Yom Haazmaut (Hebrew: יום העצמאות)is Israel's Independence Day. Israel declared independence on May 14th, 1948. This was only a few hours before the British Mandate of Palestine was to draw to an end.
Yom Haazmaut is a public holiday in Israel. All commercial establishments are closed, apart from Restaurants, Cafes and Bars. Israelis celebrate Yom Haazmaut with an opening ceremony, comprising lighting of the Masuot (twelve torches, one for each of the twelve tribes of Israel). The honor of lighting each torch is given to outstanding Israelis, such as brave soldiers and policemen, scientists, artists, senior citizens and the like.
Yom Haazmaut always occurs the day after Yom Hazikaron (Memorial Day to honor fallen soldiers and soldier victims of terrorists). There are typically firework displays at night, airplane displays and bands during the day. Israeli citizens spend Yom Haazmaut with family and friends, often in a Park, on a beach or at home. The Israel Prize is given in scientific fields to notable scientists, artists and people who made a lifetime contribution to the State of Israel.
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Many Jewish prophets in the Bible prophesied that the Children of Israel would return to their land. Isaiah, Jeremiah and Zachariah made notable prophecies. For example, Jeremiah 29:10. This is what the Lord says: 'When seventy years are completed for Babylon, I will come to you and fulfill my good promise to bring you back to this place'.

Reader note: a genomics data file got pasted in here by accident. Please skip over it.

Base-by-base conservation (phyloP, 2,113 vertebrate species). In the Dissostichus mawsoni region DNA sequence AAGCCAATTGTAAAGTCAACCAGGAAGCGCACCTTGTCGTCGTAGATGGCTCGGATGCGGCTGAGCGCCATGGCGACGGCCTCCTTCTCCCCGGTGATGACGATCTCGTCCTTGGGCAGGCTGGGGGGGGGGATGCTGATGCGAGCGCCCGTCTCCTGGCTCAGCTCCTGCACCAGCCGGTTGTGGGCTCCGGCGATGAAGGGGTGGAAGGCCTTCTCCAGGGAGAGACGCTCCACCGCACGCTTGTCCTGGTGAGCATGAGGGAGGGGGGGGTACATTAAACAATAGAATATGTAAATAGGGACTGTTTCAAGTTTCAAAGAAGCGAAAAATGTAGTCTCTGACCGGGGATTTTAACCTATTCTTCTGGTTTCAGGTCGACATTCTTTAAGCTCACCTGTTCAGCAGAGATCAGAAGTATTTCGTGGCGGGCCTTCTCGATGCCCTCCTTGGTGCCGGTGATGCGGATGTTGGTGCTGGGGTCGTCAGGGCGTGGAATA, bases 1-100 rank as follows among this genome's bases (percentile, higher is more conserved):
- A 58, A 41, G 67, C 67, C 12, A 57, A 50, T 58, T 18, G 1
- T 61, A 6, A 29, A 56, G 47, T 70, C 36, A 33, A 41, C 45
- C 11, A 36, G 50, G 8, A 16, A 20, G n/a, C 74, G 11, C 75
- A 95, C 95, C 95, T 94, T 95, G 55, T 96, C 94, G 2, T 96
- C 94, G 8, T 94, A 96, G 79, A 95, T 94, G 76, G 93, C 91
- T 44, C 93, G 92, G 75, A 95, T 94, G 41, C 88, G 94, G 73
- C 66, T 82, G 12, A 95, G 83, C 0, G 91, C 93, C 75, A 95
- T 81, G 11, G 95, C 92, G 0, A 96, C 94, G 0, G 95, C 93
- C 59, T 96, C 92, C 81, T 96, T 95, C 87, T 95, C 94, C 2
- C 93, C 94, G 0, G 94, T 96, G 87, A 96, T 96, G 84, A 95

In the 19th century, Theodor (Benjamin Zeev) Herzl was the visionary of the State of Israel in his book Altneuland, 'The Old New Land' in 1902. Tel Aviv (old hill/ new spring) was established in 1909.
According to Rabbi Tzvi Yehuda Kook and many others in the Religious Zionist camp, the founding of the State of Israel was considered to be Atchalta DeGeulah the beginning of the final redemption.
In the Talmud (Sanhedrin 98a) it is stated by Rav Aba Ein lecha meg'uleh mizu, there is no greater indication of the end of days than that which the prophet Ezekiel (Ezekiel 36:8) prophesizes, Now mountains of Israel, your branches shall come forth and your fruit will be offered to my people Israel.
The return of Jews to the Holy Land was also mentioned by Isaiah: On that day (the day of the redemption) a great shofar will be sounded, and those who are lost in the land of Ashur (Assyria) and those who are dispersed in the Land of Egypt will return to the Holy Land. (Isaiah 27:13).
Yom HaAtzma'ut (Israel) Top Events and Things to Do
Attend a Yom Haazmaut Party, held at many local Israeli/Jewish Communities on the Eve of Yom Haazmaut. Typically, Israeli food is served, followed by a fireworks display. A live broadcast of the Yom Haazmaut ceremony from Har Herzl, Jerusalem may be watched and culminates in the singing of the Hatikvah, the Israeli National Anthem.
Attend a lecture on the connection between Jews, Israel and the Bible. Yeshivah University holds many public lectures on this topic.
Attend a Yom Haazmaut Concert. There are many venues for Yom Haazmaut concerts including popular ones at New York City and Stamford (CT).
Take part or view the Bible Quiz (Chidon Hatanach)
Yom HaAtzma'ut References and Related Sites
Shlomo Chaim HaCohen Aviner, Torat Eretz Yisrael: The Teachings of HaRav Tzvi Yehuda HaCohen Kook, Lambda Publishers, 1991